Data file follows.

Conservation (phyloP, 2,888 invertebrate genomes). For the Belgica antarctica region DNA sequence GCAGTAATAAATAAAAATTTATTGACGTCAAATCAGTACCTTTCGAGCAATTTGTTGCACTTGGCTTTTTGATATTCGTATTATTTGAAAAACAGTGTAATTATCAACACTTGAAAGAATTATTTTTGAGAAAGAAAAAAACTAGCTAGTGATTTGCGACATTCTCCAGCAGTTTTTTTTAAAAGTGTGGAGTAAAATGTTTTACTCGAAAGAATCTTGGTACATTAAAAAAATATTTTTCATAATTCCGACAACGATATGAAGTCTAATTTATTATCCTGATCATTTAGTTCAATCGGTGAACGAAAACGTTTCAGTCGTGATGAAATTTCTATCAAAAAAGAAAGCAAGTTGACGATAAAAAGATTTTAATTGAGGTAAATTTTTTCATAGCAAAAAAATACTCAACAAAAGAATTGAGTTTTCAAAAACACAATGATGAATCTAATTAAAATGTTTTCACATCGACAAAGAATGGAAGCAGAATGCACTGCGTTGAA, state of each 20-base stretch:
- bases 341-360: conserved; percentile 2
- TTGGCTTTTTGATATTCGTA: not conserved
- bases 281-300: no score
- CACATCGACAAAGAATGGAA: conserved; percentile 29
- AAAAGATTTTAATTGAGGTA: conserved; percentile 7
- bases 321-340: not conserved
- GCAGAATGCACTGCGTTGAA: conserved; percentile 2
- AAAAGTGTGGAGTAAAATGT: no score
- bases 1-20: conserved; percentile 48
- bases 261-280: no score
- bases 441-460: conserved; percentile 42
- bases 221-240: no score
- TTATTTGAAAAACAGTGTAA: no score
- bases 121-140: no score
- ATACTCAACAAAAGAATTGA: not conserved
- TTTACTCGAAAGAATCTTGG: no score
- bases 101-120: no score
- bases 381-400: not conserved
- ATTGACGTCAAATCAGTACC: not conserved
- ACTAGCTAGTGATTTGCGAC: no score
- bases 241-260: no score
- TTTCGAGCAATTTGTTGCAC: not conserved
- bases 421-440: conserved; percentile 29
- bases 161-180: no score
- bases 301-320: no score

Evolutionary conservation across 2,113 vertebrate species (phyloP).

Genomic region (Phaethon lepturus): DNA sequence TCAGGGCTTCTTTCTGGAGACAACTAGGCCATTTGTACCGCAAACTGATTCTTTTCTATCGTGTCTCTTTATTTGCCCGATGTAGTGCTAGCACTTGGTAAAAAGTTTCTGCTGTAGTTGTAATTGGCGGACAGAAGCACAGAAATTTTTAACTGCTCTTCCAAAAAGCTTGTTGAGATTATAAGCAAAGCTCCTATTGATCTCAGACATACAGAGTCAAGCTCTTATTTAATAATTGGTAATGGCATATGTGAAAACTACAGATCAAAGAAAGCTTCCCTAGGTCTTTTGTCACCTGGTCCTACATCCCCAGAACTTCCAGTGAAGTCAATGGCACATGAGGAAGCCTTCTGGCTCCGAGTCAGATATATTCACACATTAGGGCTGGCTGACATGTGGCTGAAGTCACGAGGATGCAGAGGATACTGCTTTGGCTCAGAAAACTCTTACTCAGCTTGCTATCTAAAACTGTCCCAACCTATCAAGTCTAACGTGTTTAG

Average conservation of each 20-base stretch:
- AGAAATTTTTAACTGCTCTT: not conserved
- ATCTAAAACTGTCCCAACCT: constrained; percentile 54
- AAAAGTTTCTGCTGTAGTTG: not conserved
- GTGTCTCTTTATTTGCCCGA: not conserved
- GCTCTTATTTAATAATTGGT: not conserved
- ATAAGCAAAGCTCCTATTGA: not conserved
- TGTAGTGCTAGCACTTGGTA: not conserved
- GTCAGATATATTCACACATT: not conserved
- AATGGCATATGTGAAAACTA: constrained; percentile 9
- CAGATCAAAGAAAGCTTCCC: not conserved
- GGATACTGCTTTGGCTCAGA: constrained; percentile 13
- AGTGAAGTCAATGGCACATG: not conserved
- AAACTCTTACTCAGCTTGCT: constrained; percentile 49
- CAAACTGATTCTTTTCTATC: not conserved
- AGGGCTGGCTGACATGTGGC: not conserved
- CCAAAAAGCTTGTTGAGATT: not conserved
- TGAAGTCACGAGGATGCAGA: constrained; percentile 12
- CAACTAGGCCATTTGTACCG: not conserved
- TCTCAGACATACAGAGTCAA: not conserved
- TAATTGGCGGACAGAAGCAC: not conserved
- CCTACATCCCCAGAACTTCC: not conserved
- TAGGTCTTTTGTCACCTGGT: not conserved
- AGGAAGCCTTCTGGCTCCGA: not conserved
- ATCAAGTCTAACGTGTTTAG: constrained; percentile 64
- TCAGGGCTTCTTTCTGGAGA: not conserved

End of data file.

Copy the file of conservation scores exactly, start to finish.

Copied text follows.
Conservation (phyloP, 2,888 invertebrate genomes). For the Belgica antarctica region DNA sequence GCAGTAATAAATAAAAATTTATTGACGTCAAATCAGTACCTTTCGAGCAATTTGTTGCACTTGGCTTTTTGATATTCGTATTATTTGAAAAACAGTGTAATTATCAACACTTGAAAGAATTATTTTTGAGAAAGAAAAAAACTAGCTAGTGATTTGCGACATTCTCCAGCAGTTTTTTTTAAAAGTGTGGAGTAAAATGTTTTACTCGAAAGAATCTTGGTACATTAAAAAAATATTTTTCATAATTCCGACAACGATATGAAGTCTAATTTATTATCCTGATCATTTAGTTCAATCGGTGAACGAAAACGTTTCAGTCGTGATGAAATTTCTATCAAAAAAGAAAGCAAGTTGACGATAAAAAGATTTTAATTGAGGTAAATTTTTTCATAGCAAAAAAATACTCAACAAAAGAATTGAGTTTTCAAAAACACAATGATGAATCTAATTAAAATGTTTTCACATCGACAAAGAATGGAAGCAGAATGCACTGCGTTGAA, state of each 20-base stretch:
- bases 341-360: conserved; percentile 2
- TTGGCTTTTTGATATTCGTA: not conserved
- bases 281-300: no score
- CACATCGACAAAGAATGGAA: conserved; percentile 29
- AAAAGATTTTAATTGAGGTA: conserved; percentile 7
- bases 321-340: not conserved
- GCAGAATGCACTGCGTTGAA: conserved; percentile 2
- AAAAGTGTGGAGTAAAATGT: no score
- bases 1-20: conserved; percentile 48
- bases 261-280: no score
- bases 441-460: conserved; percentile 42
- bases 221-240: no score
- TTATTTGAAAAACAGTGTAA: no score
- bases 121-140: no score
- ATACTCAACAAAAGAATTGA: not conserved
- TTTACTCGAAAGAATCTTGG: no score
- bases 101-120: no score
- bases 381-400: not conserved
- ATTGACGTCAAATCAGTACC: not conserved
- ACTAGCTAGTGATTTGCGAC: no score
- bases 241-260: no score
- TTTCGAGCAATTTGTTGCAC: not conserved
- bases 421-440: conserved; percentile 29
- bases 161-180: no score
- bases 301-320: no score

Evolutionary conservation across 2,113 vertebrate species (phyloP).

Genomic region (Phaethon lepturus): DNA sequence TCAGGGCTTCTTTCTGGAGACAACTAGGCCATTTGTACCGCAAACTGATTCTTTTCTATCGTGTCTCTTTATTTGCCCGATGTAGTGCTAGCACTTGGTAAAAAGTTTCTGCTGTAGTTGTAATTGGCGGACAGAAGCACAGAAATTTTTAACTGCTCTTCCAAAAAGCTTGTTGAGATTATAAGCAAAGCTCCTATTGATCTCAGACATACAGAGTCAAGCTCTTATTTAATAATTGGTAATGGCATATGTGAAAACTACAGATCAAAGAAAGCTTCCCTAGGTCTTTTGTCACCTGGTCCTACATCCCCAGAACTTCCAGTGAAGTCAATGGCACATGAGGAAGCCTTCTGGCTCCGAGTCAGATATATTCACACATTAGGGCTGGCTGACATGTGGCTGAAGTCACGAGGATGCAGAGGATACTGCTTTGGCTCAGAAAACTCTTACTCAGCTTGCTATCTAAAACTGTCCCAACCTATCAAGTCTAACGTGTTTAG

Average conservation of each 20-base stretch:
- AGAAATTTTTAACTGCTCTT: not conserved
- ATCTAAAACTGTCCCAACCT: constrained; percentile 54
- AAAAGTTTCTGCTGTAGTTG: not conserved
- GTGTCTCTTTATTTGCCCGA: not conserved
- GCTCTTATTTAATAATTGGT: not conserved
- ATAAGCAAAGCTCCTATTGA: not conserved
- TGTAGTGCTAGCACTTGGTA: not conserved
- GTCAGATATATTCACACATT: not conserved
- AATGGCATATGTGAAAACTA: constrained; percentile 9
- CAGATCAAAGAAAGCTTCCC: not conserved
- GGATACTGCTTTGGCTCAGA: constrained; percentile 13
- AGTGAAGTCAATGGCACATG: not conserved
- AAACTCTTACTCAGCTTGCT: constrained; percentile 49
- CAAACTGATTCTTTTCTATC: not conserved
- AGGGCTGGCTGACATGTGGC: not conserved
- CCAAAAAGCTTGTTGAGATT: not conserved
- TGAAGTCACGAGGATGCAGA: constrained; percentile 12
- CAACTAGGCCATTTGTACCG: not conserved
- TCTCAGACATACAGAGTCAA: not conserved
- TAATTGGCGGACAGAAGCAC: not conserved
- CCTACATCCCCAGAACTTCC: not conserved
- TAGGTCTTTTGTCACCTGGT: not conserved
- AGGAAGCCTTCTGGCTCCGA: not conserved
- ATCAAGTCTAACGTGTTTAG: constrained; percentile 64
- TCAGGGCTTCTTTCTGGAGA: not conserved